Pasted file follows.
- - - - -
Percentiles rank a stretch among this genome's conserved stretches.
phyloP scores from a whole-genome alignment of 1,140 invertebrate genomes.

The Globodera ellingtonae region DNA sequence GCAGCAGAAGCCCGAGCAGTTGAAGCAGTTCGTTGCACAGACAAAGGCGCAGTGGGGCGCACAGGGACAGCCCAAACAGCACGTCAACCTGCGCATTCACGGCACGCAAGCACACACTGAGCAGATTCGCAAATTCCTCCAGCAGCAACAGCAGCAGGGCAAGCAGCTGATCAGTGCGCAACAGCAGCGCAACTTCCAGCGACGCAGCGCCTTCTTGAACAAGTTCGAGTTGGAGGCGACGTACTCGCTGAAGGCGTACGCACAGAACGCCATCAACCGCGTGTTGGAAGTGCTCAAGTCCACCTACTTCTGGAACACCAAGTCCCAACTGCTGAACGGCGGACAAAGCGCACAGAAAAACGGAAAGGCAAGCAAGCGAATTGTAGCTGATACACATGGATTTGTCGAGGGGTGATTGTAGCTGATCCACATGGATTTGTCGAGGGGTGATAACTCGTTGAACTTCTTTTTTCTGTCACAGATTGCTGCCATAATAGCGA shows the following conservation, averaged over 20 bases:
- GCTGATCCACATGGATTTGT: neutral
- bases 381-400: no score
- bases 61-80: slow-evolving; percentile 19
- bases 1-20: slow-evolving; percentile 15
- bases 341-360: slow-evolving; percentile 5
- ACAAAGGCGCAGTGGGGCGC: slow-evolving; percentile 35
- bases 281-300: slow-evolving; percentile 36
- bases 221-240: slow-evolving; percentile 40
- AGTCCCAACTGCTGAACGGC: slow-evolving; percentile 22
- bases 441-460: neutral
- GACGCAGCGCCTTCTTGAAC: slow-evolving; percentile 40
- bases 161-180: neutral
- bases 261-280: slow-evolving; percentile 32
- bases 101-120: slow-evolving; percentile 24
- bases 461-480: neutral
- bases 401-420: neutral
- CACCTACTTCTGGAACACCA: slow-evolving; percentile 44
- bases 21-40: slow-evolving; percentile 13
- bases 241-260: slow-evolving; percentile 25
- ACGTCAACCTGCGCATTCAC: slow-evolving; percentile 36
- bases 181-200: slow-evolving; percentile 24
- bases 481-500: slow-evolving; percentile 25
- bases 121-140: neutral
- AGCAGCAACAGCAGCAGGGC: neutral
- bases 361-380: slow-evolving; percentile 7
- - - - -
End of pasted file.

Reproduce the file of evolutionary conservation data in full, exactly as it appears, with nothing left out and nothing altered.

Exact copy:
Percentiles rank a stretch among this genome's conserved stretches.
phyloP scores from a whole-genome alignment of 1,140 invertebrate genomes.

The Globodera ellingtonae region DNA sequence GCAGCAGAAGCCCGAGCAGTTGAAGCAGTTCGTTGCACAGACAAAGGCGCAGTGGGGCGCACAGGGACAGCCCAAACAGCACGTCAACCTGCGCATTCACGGCACGCAAGCACACACTGAGCAGATTCGCAAATTCCTCCAGCAGCAACAGCAGCAGGGCAAGCAGCTGATCAGTGCGCAACAGCAGCGCAACTTCCAGCGACGCAGCGCCTTCTTGAACAAGTTCGAGTTGGAGGCGACGTACTCGCTGAAGGCGTACGCACAGAACGCCATCAACCGCGTGTTGGAAGTGCTCAAGTCCACCTACTTCTGGAACACCAAGTCCCAACTGCTGAACGGCGGACAAAGCGCACAGAAAAACGGAAAGGCAAGCAAGCGAATTGTAGCTGATACACATGGATTTGTCGAGGGGTGATTGTAGCTGATCCACATGGATTTGTCGAGGGGTGATAACTCGTTGAACTTCTTTTTTCTGTCACAGATTGCTGCCATAATAGCGA shows the following conservation, averaged over 20 bases:
- GCTGATCCACATGGATTTGT: neutral
- bases 381-400: no score
- bases 61-80: slow-evolving; percentile 19
- bases 1-20: slow-evolving; percentile 15
- bases 341-360: slow-evolving; percentile 5
- ACAAAGGCGCAGTGGGGCGC: slow-evolving; percentile 35
- bases 281-300: slow-evolving; percentile 36
- bases 221-240: slow-evolving; percentile 40
- AGTCCCAACTGCTGAACGGC: slow-evolving; percentile 22
- bases 441-460: neutral
- GACGCAGCGCCTTCTTGAAC: slow-evolving; percentile 40
- bases 161-180: neutral
- bases 261-280: slow-evolving; percentile 32
- bases 101-120: slow-evolving; percentile 24
- bases 461-480: neutral
- bases 401-420: neutral
- CACCTACTTCTGGAACACCA: slow-evolving; percentile 44
- bases 21-40: slow-evolving; percentile 13
- bases 241-260: slow-evolving; percentile 25
- ACGTCAACCTGCGCATTCAC: slow-evolving; percentile 36
- bases 181-200: slow-evolving; percentile 24
- bases 481-500: slow-evolving; percentile 25
- bases 121-140: neutral
- AGCAGCAACAGCAGCAGGGC: neutral
- bases 361-380: slow-evolving; percentile 7